But there is no clear way forward in the international arena either.
Divisions there were neatly underlined on Monday, when the European Union announced another round of sanctions against Syrian individuals and companies, while Russia was reported to have agreed to supply Damascus with 36 military jets (which will, however, have to be paid for).
Russia has made it clear that it regards even condemnation of Syria at the UN Security Council, far less the imposition of sanctions or any form of military intervention, as a red line.
A Council resolution would be needed to cover anything approaching the kind of intervention many of the regime's opponents would like to see.
With Russia and China poised to veto, that is simply not going to happen unless something changes radically.
So for the moment at least, Syria's fate seems to be left largely to the internal dynamics of the conflict.
There, the trend in some areas has been increasingly towards an armed insurgency.
Whole army units have yet to break off, and by and large the capital Damascus and the second city Aleppo remain relatively untroubled, although many people there are reported to feel that the tide is coming in.
But in other areas, the impression is of a slow fraying of the regime's authority and control.
In parts of the third city, Homs, and other places such as Idlib province to the north-west, Zabadani in the west near Lebanon, and even some of the townships around Damascus, the control of security forces appears to be nominal, patchy or even non-existent.
Whether this represents recognition of realities by the regime, or temporary restraint in deference to the presence of the Arab observers, is not clear.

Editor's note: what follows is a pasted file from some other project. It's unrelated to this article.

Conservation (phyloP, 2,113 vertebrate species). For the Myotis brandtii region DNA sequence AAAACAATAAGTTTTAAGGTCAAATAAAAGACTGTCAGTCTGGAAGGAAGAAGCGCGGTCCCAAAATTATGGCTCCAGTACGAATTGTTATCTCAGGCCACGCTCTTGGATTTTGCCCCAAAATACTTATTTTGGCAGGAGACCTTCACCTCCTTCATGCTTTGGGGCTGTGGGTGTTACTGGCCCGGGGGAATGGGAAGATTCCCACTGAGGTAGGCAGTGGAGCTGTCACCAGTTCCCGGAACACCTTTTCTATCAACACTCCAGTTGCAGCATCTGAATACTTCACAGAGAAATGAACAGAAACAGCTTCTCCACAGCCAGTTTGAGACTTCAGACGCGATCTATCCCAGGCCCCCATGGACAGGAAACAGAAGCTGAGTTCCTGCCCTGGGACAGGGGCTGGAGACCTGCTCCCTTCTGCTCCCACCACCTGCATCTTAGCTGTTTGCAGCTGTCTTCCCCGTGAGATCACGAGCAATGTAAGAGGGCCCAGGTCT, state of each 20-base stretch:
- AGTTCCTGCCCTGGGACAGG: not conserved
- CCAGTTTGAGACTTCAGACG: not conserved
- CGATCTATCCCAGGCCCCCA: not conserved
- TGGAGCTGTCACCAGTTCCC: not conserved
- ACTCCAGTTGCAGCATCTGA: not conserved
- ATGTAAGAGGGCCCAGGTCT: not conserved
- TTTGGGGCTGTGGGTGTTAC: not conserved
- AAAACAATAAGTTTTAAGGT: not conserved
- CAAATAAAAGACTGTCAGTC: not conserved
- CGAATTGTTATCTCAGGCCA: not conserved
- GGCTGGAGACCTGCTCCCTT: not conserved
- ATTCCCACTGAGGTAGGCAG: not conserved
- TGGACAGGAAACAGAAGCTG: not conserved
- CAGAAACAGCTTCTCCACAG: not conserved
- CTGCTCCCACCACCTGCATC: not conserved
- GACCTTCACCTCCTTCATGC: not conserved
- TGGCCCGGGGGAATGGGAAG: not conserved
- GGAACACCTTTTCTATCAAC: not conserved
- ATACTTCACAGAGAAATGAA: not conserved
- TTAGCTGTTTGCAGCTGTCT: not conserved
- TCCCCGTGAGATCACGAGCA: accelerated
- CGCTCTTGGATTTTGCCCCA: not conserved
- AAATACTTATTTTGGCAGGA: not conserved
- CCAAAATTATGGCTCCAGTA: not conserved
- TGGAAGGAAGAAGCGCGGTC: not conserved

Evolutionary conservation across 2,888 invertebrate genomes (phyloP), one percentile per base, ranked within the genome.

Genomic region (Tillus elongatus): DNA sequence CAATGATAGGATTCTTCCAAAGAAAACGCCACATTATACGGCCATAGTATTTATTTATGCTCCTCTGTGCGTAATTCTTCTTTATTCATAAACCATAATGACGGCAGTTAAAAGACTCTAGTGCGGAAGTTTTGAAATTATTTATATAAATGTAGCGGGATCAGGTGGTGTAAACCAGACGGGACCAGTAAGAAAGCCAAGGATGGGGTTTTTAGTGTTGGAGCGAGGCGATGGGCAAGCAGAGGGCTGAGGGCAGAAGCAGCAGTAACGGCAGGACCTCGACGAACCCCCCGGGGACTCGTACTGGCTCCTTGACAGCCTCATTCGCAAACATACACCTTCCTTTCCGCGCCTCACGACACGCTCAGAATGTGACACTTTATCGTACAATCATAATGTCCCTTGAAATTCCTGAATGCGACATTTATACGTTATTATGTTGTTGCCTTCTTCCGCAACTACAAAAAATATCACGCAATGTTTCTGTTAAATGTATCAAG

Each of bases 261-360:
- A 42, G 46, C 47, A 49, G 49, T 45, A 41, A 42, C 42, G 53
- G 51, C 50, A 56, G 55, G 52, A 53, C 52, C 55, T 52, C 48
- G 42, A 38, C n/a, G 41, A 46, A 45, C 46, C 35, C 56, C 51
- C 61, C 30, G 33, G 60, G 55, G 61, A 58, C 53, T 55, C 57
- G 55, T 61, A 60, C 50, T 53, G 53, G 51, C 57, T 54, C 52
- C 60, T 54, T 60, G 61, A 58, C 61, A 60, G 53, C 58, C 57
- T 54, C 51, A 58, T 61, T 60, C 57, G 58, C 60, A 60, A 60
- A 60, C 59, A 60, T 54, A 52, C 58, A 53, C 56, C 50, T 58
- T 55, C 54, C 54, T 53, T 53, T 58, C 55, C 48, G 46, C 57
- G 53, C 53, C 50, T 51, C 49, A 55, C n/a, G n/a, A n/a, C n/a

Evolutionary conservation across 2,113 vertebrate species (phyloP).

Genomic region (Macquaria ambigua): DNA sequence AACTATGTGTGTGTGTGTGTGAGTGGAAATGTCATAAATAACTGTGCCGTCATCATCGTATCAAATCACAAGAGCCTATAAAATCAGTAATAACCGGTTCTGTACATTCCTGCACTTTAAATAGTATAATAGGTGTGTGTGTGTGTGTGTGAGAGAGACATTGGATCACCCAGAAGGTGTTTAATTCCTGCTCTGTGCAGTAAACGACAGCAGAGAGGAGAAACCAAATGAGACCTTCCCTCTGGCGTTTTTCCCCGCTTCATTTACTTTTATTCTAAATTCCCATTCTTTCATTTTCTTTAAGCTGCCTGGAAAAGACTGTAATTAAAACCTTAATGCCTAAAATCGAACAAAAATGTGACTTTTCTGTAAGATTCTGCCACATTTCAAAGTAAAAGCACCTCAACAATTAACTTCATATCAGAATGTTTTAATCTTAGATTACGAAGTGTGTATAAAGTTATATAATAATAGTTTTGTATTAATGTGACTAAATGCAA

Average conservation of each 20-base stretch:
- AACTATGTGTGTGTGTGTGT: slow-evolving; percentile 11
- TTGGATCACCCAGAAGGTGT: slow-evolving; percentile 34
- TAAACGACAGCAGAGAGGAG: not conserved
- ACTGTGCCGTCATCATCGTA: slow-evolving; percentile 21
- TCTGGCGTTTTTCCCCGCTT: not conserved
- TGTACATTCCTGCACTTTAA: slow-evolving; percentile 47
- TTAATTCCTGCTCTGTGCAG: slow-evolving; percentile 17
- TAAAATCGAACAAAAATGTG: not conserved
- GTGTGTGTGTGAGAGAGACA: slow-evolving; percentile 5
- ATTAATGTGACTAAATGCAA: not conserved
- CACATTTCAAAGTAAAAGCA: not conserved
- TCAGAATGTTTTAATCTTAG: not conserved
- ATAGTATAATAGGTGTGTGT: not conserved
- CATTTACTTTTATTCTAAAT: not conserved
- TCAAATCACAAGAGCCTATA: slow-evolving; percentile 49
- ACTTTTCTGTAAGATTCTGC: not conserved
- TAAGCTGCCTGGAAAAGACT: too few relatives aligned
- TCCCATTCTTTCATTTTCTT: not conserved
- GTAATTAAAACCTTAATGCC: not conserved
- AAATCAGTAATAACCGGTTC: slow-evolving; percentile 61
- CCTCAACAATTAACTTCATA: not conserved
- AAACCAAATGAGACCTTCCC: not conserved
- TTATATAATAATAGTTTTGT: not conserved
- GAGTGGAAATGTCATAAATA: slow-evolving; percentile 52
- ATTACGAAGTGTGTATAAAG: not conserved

Since the monitors deployed, the authorities have made some gestures towards implementing the agreement covering their presence.
They have released some detainees, allowed some foreign journalists in with constraints.
The mission commander, General al-Dabi, said that security forces had also stopped shooting at demonstrators, though activists dispute that.
But the Arab League resolution on Sunday reported that there had been only "partial and insufficient progress in implementing some of the commitments taken on by the Syrian government" when it signed the protocol.
It is hard to imagine that the monitors, if they stay, will be able, as per their mandate, to verify the regime's complete compliance with the governing protocol which calls for all armed elements to be withdrawn, all detainees released, and all violence ended.
More likely, perhaps, the situation will simply grind on, with more armed attacks by rebels - three Syrian Army brigadiers have been killed in the past week alone - and further repression by regime forces and their militia auxiliaries, the shabbiha, drawn almost entirely from Mr Assad's Alawite community.
It and other minorities such as the Christians have largely continued to support the regime against a revolt which is generally based among the poorer sections of the majority Sunnis.
Fearing a takeover by Islamist militants, some middle-class Sunnis and merchants favoured by the regime have also tended to stick with the regime.
As the situation has worsened, confessional sentiment has also risen, aggravating fears of a slide into sectarian civil strife and disintegration.
How solid the regime's pillars of support really are, and how much they will be eroded as conditions deteriorate, is hard to predict, especially once economic factors kick in harder as sanctions are tightened.
But barring an unpredictable collapse or an internal coup of some kind, the regime seems to have enough hard-core support - and the determination - to defend its grip on power for months to come, if not longer.